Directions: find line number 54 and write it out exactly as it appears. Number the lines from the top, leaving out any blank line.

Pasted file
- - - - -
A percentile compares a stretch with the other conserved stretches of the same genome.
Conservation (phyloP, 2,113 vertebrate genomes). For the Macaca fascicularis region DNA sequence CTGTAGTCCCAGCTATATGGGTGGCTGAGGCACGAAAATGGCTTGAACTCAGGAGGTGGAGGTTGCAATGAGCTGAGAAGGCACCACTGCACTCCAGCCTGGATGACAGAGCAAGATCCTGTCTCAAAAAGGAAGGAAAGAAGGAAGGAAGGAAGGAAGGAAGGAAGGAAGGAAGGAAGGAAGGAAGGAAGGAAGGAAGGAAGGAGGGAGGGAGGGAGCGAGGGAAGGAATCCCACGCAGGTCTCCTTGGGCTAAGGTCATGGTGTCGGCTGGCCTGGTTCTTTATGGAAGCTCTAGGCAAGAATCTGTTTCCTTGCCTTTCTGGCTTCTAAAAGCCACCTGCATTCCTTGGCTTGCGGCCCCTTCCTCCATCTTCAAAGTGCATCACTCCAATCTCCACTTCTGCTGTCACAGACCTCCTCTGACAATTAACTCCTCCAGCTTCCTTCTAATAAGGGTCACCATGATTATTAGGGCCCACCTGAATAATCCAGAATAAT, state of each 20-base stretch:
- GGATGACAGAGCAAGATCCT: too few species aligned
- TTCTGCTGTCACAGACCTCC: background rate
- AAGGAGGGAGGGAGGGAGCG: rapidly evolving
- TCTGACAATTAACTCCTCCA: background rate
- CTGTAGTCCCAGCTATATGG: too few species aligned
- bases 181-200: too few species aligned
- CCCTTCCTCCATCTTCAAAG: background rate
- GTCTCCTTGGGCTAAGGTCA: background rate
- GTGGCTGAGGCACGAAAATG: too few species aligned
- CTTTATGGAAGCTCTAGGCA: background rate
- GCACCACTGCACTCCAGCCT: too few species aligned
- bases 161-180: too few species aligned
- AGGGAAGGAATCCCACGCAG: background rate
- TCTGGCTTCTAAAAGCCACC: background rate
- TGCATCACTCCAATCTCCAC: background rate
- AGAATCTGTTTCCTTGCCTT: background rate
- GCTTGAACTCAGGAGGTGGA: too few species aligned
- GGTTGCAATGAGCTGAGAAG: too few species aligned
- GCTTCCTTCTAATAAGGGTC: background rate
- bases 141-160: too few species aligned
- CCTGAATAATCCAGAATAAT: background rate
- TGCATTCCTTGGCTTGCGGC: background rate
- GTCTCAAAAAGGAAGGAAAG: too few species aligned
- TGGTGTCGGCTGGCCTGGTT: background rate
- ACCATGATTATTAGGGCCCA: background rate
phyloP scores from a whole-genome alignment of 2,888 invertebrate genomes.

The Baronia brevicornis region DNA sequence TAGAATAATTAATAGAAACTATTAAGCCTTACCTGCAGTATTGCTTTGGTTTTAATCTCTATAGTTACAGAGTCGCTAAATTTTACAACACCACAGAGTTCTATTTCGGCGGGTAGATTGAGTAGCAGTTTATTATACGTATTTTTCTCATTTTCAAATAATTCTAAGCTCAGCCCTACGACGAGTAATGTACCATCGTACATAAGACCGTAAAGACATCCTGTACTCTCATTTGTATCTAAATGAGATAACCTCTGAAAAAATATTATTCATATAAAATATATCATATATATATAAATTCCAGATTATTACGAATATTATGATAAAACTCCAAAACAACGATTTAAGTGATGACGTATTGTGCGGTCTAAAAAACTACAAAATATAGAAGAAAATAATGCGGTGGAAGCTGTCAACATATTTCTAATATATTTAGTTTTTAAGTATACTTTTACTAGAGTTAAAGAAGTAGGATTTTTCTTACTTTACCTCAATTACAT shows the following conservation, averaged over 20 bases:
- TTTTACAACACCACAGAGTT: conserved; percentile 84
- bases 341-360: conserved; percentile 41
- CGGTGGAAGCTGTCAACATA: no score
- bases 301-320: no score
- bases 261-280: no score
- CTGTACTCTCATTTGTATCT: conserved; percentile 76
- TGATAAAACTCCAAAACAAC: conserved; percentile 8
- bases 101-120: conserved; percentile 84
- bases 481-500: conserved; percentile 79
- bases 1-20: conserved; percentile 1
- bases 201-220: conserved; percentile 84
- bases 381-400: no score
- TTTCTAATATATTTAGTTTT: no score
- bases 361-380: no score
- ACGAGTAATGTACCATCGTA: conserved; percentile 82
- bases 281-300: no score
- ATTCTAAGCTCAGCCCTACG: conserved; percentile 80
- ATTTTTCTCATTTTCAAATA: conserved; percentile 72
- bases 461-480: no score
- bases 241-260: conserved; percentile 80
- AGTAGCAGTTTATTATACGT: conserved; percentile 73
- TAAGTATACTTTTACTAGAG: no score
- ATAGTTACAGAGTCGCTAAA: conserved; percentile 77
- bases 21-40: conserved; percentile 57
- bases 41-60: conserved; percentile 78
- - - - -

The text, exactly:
- bases 41-60: conserved; percentile 78